During the summer of 2018, I had an internship at the Morgan Hill Library as a part of a grant that included libraries from across the country.
The grant was written to introduce students like myself to librarianship, and we were charged with creating a project that benefited the library and the community. All of the interns participating in the grant were sent to Washington, D.C., to discuss potential project ideas and learn about programs that are held in different libraries.
After learning about the Human Library, an event where people are the “books” to be checked out for short conversations with patrons about their experiences, I decided that would be the focus of my project. I was especially interested in this particular program because I thought it was an excellent way to covertly address the commonality of issues concerning racism and discrimination.
As a teen living in Morgan Hill I have observed political and racial divisions in our community. This division was strikingly apparent after a Hispanic student brought a knife to a small carnival the local middle school hosts every year. There were police officers brought in from two neighboring cities to help disperse crowds and the carnival was shut down for the entire weekend without even making it through the first night.
Our city’s neighborhood watch Facebook page was riddled with comments regarding how the student’s race was related to his actions and that kids such as him do not belong here. As a young woman of color, those comments were shocking — not surprising — to see coming from adults, and I wished to create a program that would work to change their opinions of those who they may not necessarily understand or interact with.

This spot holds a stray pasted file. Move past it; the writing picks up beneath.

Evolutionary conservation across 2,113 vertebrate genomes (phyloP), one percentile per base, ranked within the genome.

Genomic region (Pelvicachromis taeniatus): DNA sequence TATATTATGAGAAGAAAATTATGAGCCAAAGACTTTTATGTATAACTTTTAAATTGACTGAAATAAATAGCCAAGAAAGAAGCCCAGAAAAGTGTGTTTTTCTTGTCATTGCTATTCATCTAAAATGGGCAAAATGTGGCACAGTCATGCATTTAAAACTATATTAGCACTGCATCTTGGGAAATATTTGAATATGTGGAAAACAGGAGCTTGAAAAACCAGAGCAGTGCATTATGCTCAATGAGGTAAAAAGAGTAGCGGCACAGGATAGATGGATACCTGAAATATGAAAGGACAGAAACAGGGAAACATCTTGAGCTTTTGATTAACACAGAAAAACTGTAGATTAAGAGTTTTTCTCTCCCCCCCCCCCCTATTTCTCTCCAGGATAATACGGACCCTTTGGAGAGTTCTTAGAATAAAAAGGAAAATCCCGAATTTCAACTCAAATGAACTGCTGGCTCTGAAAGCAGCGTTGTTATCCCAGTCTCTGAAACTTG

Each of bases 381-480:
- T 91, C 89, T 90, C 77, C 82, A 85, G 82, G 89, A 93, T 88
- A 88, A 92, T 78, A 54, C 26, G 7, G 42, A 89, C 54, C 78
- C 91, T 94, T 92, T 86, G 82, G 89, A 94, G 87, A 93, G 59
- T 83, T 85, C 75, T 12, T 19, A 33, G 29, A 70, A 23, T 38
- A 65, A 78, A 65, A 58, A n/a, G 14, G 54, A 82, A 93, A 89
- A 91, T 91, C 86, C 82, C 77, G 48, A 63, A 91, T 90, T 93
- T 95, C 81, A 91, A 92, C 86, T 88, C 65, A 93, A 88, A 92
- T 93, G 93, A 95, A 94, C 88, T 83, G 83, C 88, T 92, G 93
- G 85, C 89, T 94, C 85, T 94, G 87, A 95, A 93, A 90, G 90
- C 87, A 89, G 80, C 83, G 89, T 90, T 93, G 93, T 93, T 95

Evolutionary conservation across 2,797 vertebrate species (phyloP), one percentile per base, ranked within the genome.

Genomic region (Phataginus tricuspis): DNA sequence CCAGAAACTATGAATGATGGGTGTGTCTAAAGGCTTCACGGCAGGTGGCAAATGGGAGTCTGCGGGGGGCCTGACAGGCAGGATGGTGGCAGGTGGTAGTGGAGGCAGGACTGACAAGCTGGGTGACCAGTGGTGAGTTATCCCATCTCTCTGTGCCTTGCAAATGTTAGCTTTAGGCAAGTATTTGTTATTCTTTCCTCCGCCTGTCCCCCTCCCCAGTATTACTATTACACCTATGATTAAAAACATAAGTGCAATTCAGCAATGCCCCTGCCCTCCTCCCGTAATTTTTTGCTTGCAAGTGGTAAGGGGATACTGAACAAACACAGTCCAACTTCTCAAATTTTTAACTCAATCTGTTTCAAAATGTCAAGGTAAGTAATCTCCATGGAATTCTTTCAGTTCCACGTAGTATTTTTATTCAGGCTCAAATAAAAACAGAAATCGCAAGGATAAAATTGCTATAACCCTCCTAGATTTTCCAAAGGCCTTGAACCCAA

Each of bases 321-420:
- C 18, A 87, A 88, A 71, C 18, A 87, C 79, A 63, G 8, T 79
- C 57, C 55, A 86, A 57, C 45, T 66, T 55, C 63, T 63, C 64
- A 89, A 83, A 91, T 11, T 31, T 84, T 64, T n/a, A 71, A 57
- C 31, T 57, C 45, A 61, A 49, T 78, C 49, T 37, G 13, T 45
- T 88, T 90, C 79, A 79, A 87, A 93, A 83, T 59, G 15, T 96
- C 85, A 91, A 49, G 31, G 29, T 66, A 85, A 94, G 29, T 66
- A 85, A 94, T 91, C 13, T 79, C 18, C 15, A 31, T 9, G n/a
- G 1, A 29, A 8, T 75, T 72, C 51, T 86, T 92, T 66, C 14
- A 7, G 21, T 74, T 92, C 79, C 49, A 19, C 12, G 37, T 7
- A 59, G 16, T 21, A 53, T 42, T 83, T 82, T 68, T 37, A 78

A majority of my internship was spent behind the computer. I wrote dozens of emails that ranged from initial outreach to final confirmations of those who agreed to participate. With the help of the amazing staff, I was able to recruit a man who suffered from schizophrenia, a Japanese man who was interned, a World War II veteran, and nine others to serve as “books.”
I was extremely nervous, even after everyone confirmed, that no one would show up. But we had a great turn out and all the patrons who attended said the event was a wonderful learning experience and that it opened their eyes to others’ experiences. Patrons were really inspired by the people they spoke to and were able to use their conversations at the time to reflect on how they impact others. I was overjoyed by the positive responses and by how many people wanted to see another Human Library in Morgan Hill.
In addition to planning this event, I helped with the library’s free lunch program by serving food or offering crafts for the attending children. I was able to practice the Spanish I learned in school when I helped with the Lotería — Spanish bingo — program. I, along with the rest of the interns, traveled to Chicago in September to share our experiences in the library and to present about our projects.
I am so grateful for this experience and I hope that more students are able to take advantage of this opportunity.
Alexis Munson is a senior at Live Oak High School. She plays basketball for the school and is involved in a number of clubs. She was also recently named the Morgan Hill Chamber of Commerce 2019 Student of the Year.
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